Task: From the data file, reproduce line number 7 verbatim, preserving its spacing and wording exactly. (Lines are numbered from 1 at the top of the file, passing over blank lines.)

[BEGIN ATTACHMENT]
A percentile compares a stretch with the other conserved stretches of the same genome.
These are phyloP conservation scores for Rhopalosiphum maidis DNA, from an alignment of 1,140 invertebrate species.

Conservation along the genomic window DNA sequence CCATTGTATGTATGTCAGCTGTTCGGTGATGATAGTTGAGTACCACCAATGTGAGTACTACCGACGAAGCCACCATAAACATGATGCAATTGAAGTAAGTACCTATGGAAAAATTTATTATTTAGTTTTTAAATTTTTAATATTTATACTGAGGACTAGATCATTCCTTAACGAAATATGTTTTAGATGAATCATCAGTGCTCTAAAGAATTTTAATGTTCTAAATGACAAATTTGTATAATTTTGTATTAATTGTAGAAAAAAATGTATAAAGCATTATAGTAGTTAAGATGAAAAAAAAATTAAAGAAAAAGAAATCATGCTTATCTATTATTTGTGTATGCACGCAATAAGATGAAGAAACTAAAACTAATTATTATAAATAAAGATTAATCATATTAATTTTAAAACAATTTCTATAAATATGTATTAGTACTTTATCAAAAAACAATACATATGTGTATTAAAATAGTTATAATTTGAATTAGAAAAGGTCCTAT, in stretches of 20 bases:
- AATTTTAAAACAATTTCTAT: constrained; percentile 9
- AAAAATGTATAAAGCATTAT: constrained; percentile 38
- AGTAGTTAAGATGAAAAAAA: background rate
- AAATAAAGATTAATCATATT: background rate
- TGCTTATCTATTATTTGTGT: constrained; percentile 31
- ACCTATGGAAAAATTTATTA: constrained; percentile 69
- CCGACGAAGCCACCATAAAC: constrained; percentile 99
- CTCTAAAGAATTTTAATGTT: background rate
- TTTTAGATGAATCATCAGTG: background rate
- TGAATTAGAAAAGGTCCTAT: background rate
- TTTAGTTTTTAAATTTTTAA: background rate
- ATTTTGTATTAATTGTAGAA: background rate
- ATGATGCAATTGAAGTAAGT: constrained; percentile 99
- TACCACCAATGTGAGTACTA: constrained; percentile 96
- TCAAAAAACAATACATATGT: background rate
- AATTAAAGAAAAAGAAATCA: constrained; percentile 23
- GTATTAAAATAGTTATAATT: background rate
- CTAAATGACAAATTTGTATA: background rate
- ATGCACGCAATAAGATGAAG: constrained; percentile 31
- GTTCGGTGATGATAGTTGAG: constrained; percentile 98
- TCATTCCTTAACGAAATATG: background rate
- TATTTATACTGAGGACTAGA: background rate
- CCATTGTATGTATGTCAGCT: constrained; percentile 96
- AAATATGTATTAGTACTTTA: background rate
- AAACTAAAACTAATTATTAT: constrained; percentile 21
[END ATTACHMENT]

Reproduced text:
- AAATAAAGATTAATCATATT: background rate